Possession of a Firearm by a Convicted Felon
The court could have modified the following portion of the recommended instruction for use in cases involving possession of a Firearm by a Convicted Felon (18 U.S.C. 922 (g)):
To "possess" means to have something within a person's control. This does not necessarily mean that the defendant must hold it physically, that is, have actual possession of it. As long as the firearm is within the defendant's control, he possesses it. If you find that the defendant either had actual possession of the firearm, or that he had the power and intention to exercise control over it, even though it was not in his physical possession, you may find that the government has proven possession.
The law also recognizes that possession may be sole or joint. If one person alone possess it, that is sole possession. However, it is possible that more than one person may have the power and intention to exercise control over the firearm. This is called joint possession. If you find that the defendant had such power and intention, then he possessed the firearm under this element even if he possessed it jointly with another. Proof of ownership of the firearm is not required.
To satisfy this element, you must also find that the defendant knowingly possessed the firearm. This means that he possessed the firearm purposely and voluntarily, and not by accident or mistake. It also means that he knew that the weapon was a firearm, as we commonly use the word. However, the government is not required to prove that the defendant knew that he was breaking the law.
Matthew Bender & Company, 2-35 Modern Federal Jury Instructions-Criminal P 35.07, Form Instruction 35-49 (2001). See also United States v. Martinez, 588 F.2d 495 (5th Cir. 1979), which expressly approved the following instruction:
Now, the law recognizes two kinds of possession: actual possession and constructive possession.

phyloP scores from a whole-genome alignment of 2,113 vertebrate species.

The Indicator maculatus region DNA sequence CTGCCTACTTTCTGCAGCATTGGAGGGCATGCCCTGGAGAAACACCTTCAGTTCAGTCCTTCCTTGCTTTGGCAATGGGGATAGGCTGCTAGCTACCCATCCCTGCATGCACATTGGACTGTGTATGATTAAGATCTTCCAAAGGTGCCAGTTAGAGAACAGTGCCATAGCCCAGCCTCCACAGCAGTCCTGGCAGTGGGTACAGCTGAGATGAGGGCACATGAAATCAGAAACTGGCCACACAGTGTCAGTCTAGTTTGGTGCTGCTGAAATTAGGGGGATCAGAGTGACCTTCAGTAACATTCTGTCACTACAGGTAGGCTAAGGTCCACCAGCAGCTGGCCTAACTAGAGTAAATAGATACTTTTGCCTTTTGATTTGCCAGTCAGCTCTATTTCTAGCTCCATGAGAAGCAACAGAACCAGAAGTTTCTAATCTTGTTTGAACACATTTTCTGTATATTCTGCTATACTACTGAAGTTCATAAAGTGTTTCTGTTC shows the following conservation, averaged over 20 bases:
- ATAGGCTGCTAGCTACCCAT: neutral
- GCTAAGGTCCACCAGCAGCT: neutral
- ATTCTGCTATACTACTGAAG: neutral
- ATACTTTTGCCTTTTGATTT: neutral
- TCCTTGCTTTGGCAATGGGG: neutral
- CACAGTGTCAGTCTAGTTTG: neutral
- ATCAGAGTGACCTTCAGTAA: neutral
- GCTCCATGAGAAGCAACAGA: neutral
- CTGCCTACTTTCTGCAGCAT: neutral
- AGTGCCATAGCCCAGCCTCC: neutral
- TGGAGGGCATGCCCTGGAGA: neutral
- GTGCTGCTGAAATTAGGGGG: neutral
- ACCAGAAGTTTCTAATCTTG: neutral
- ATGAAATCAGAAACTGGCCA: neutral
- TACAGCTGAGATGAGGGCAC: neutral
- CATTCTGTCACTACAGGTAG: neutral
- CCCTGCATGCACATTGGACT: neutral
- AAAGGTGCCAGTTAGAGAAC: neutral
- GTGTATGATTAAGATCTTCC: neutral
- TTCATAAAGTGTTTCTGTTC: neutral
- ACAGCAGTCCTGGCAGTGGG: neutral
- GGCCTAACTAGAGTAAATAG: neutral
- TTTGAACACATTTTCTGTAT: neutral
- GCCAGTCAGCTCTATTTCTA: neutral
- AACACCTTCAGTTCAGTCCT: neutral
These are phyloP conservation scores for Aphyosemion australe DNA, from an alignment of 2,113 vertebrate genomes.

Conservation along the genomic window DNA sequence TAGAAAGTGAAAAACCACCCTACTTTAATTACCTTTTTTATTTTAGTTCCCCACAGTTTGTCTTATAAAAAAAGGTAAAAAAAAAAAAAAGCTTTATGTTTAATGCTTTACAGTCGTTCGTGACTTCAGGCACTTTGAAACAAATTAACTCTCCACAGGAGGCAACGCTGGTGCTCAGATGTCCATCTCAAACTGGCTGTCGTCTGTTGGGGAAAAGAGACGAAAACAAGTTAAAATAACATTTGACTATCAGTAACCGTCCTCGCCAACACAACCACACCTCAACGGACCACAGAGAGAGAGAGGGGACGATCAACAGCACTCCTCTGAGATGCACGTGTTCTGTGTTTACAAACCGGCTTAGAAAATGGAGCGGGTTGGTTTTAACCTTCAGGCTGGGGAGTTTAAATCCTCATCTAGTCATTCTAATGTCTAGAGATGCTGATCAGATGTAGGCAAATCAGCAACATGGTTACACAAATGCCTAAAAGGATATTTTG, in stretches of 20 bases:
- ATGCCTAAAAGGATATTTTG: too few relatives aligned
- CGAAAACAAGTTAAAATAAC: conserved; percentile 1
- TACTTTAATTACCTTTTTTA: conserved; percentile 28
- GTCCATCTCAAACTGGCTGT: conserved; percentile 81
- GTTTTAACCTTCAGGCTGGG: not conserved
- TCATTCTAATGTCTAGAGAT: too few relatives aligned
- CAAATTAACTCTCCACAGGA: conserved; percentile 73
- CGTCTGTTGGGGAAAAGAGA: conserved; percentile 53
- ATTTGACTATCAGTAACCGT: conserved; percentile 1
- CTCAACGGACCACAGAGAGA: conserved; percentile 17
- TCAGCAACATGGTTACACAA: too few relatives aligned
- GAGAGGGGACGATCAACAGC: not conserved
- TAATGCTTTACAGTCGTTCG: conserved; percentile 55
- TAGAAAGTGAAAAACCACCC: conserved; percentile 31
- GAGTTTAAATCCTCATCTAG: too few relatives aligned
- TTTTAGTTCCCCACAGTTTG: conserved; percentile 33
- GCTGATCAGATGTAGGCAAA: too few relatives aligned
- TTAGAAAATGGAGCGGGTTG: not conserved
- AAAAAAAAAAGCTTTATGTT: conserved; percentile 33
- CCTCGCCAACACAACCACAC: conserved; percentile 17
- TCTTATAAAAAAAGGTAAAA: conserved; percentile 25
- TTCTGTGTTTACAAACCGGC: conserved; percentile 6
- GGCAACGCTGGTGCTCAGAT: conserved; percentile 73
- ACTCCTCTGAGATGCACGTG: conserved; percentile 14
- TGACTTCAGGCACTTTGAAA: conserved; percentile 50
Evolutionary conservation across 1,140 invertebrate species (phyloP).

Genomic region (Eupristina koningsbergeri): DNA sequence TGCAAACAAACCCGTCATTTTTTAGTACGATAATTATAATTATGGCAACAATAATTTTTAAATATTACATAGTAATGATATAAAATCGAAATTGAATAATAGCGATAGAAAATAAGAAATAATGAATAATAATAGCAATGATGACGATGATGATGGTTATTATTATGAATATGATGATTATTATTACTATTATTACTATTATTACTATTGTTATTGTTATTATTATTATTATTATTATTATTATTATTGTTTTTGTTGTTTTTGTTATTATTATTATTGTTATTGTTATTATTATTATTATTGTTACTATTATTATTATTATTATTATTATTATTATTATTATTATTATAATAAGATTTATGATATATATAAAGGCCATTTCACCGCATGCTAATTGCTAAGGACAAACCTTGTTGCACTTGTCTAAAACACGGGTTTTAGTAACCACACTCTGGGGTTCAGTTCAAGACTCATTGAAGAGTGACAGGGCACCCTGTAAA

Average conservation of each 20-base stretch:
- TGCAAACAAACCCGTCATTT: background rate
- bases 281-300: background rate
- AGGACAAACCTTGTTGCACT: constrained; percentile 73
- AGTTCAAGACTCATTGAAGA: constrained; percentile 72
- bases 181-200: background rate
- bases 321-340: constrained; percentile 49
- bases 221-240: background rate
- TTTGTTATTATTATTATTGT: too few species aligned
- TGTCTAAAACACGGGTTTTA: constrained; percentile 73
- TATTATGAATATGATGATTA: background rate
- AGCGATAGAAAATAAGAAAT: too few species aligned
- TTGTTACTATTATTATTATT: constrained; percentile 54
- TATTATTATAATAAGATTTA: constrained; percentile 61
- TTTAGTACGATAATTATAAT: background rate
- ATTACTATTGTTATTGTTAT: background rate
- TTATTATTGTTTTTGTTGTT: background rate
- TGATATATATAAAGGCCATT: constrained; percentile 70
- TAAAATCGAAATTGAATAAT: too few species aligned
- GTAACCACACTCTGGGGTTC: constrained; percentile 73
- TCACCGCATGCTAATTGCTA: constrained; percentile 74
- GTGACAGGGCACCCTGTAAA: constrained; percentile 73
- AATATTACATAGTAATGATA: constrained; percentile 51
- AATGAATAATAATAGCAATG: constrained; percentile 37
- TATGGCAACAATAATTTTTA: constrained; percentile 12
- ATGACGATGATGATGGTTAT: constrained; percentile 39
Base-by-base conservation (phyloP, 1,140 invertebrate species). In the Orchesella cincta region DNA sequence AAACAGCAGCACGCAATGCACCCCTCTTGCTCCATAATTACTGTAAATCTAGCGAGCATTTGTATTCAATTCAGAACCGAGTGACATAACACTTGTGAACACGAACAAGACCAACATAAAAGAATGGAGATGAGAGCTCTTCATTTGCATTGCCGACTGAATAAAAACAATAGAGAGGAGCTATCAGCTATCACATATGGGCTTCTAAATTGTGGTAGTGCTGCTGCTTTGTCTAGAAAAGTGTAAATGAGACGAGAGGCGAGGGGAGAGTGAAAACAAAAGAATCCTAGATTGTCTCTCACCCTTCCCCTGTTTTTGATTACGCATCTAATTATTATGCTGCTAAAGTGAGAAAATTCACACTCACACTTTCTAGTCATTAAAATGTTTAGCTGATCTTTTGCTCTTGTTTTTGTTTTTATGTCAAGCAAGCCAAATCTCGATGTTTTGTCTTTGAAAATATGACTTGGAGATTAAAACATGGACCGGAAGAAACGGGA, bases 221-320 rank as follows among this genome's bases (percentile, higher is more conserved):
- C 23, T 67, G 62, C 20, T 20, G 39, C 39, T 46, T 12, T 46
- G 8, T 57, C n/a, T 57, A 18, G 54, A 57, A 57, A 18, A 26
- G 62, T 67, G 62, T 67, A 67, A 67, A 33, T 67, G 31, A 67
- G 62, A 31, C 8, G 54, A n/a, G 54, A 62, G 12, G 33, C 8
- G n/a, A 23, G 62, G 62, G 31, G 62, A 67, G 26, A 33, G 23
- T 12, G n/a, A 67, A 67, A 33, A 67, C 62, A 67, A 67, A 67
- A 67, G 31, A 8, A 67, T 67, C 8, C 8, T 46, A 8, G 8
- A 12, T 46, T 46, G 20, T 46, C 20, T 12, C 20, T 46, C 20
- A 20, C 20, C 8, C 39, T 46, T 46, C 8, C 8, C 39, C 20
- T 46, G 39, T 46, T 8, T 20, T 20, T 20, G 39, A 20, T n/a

A person who knowingly has direct physical control of a thing at a given time is then in actual possession of it. I've got a pencil here. I'm in actual possession of this pencil.
A person, who although not in actual possession, knowingly has both the power and the intention at a given time to exercise dominion or control over a thing either directly or through another person or persons is then in constructive possession of it.
I have pencils on my desk in my chambers. My law clerk will go get them for me if I want them. And that's possession, also. That's constructive possession.
The law recognizes, also, that possession may be sole or joint. If one person alone ha actual or constructive possession of a thing, possession is sole.
If two or more persons share actual or constructive possession of a thing, possession is joint.
You may find that the element of possession, as that term is used in these instructions, is present if you find beyond a reasonable doubt that the defendant had actual or constructive possession either alone or jointly with others. (588 F.2d at 498 n.3.)
In Muscarello v. United States, 524 U.S. 125, 118 S. Ct. 1911, 141 L. Ed. 2d 111 (1998), a majority of the United States Supreme Court concluded that (1) the phrase "carries a firearm" (as that term appears in 18 U.S.C.S. 924(c)(1), which proscribes carrying a firearm during and in relation to a drug trafficking offense) is not limited to carrying of firearms on the person, and (2) "'transport' is a broader category that includes 'carry' but also encompasses other activity. 524 U.S. at 135.
Thus, the correct "carrying" instructions would be based upon the principles of (actual, constructive, and joint) possession, 3 while the correct "transporting" instructions would make it clear that -- even if the jurors were not persuaded that appellant was in joint constructive possession of the handgun -- he should be found guilty of the "knowingly transporting" violation if the jurors were persuaded beyond a reasonable doubt that he drove the vehicle with knowledge that the handgun was in the trunk.